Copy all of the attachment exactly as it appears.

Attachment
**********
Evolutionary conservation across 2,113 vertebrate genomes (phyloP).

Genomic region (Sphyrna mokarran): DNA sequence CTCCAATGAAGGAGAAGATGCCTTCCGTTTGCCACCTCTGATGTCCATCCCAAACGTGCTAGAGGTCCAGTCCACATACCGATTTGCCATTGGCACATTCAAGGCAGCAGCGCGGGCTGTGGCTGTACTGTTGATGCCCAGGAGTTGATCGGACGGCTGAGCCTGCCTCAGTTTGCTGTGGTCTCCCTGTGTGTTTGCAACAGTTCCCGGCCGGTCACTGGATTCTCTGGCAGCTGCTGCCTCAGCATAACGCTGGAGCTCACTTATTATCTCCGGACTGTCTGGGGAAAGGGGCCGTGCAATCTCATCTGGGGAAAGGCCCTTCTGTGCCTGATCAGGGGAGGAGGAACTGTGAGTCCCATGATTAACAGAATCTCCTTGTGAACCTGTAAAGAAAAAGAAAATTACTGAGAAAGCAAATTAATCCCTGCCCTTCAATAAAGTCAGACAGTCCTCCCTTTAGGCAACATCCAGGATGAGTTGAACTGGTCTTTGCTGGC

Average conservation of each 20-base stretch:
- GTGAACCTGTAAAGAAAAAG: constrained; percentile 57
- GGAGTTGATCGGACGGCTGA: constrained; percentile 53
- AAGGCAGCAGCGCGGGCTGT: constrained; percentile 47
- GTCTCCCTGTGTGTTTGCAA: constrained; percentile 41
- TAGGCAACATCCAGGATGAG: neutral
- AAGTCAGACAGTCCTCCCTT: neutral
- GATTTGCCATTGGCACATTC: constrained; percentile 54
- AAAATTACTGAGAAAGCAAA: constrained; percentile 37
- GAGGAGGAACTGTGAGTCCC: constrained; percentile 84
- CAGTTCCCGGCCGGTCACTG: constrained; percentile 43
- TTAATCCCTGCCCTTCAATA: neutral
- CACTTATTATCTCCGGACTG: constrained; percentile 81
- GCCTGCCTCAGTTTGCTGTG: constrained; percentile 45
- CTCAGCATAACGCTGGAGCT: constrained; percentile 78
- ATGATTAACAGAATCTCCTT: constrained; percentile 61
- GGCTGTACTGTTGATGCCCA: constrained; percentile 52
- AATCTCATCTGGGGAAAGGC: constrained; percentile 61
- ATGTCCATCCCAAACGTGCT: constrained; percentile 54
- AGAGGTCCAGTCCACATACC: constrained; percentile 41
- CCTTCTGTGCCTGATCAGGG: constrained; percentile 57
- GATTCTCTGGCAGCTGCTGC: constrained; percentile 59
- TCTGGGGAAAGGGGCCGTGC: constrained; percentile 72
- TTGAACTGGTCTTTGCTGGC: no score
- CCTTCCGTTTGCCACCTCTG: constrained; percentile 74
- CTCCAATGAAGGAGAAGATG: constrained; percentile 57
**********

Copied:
Evolutionary conservation across 2,113 vertebrate genomes (phyloP).

Genomic region (Sphyrna mokarran): DNA sequence CTCCAATGAAGGAGAAGATGCCTTCCGTTTGCCACCTCTGATGTCCATCCCAAACGTGCTAGAGGTCCAGTCCACATACCGATTTGCCATTGGCACATTCAAGGCAGCAGCGCGGGCTGTGGCTGTACTGTTGATGCCCAGGAGTTGATCGGACGGCTGAGCCTGCCTCAGTTTGCTGTGGTCTCCCTGTGTGTTTGCAACAGTTCCCGGCCGGTCACTGGATTCTCTGGCAGCTGCTGCCTCAGCATAACGCTGGAGCTCACTTATTATCTCCGGACTGTCTGGGGAAAGGGGCCGTGCAATCTCATCTGGGGAAAGGCCCTTCTGTGCCTGATCAGGGGAGGAGGAACTGTGAGTCCCATGATTAACAGAATCTCCTTGTGAACCTGTAAAGAAAAAGAAAATTACTGAGAAAGCAAATTAATCCCTGCCCTTCAATAAAGTCAGACAGTCCTCCCTTTAGGCAACATCCAGGATGAGTTGAACTGGTCTTTGCTGGC

Average conservation of each 20-base stretch:
- GTGAACCTGTAAAGAAAAAG: constrained; percentile 57
- GGAGTTGATCGGACGGCTGA: constrained; percentile 53
- AAGGCAGCAGCGCGGGCTGT: constrained; percentile 47
- GTCTCCCTGTGTGTTTGCAA: constrained; percentile 41
- TAGGCAACATCCAGGATGAG: neutral
- AAGTCAGACAGTCCTCCCTT: neutral
- GATTTGCCATTGGCACATTC: constrained; percentile 54
- AAAATTACTGAGAAAGCAAA: constrained; percentile 37
- GAGGAGGAACTGTGAGTCCC: constrained; percentile 84
- CAGTTCCCGGCCGGTCACTG: constrained; percentile 43
- TTAATCCCTGCCCTTCAATA: neutral
- CACTTATTATCTCCGGACTG: constrained; percentile 81
- GCCTGCCTCAGTTTGCTGTG: constrained; percentile 45
- CTCAGCATAACGCTGGAGCT: constrained; percentile 78
- ATGATTAACAGAATCTCCTT: constrained; percentile 61
- GGCTGTACTGTTGATGCCCA: constrained; percentile 52
- AATCTCATCTGGGGAAAGGC: constrained; percentile 61
- ATGTCCATCCCAAACGTGCT: constrained; percentile 54
- AGAGGTCCAGTCCACATACC: constrained; percentile 41
- CCTTCTGTGCCTGATCAGGG: constrained; percentile 57
- GATTCTCTGGCAGCTGCTGC: constrained; percentile 59
- TCTGGGGAAAGGGGCCGTGC: constrained; percentile 72
- TTGAACTGGTCTTTGCTGGC: no score
- CCTTCCGTTTGCCACCTCTG: constrained; percentile 74
- CTCCAATGAAGGAGAAGATG: constrained; percentile 57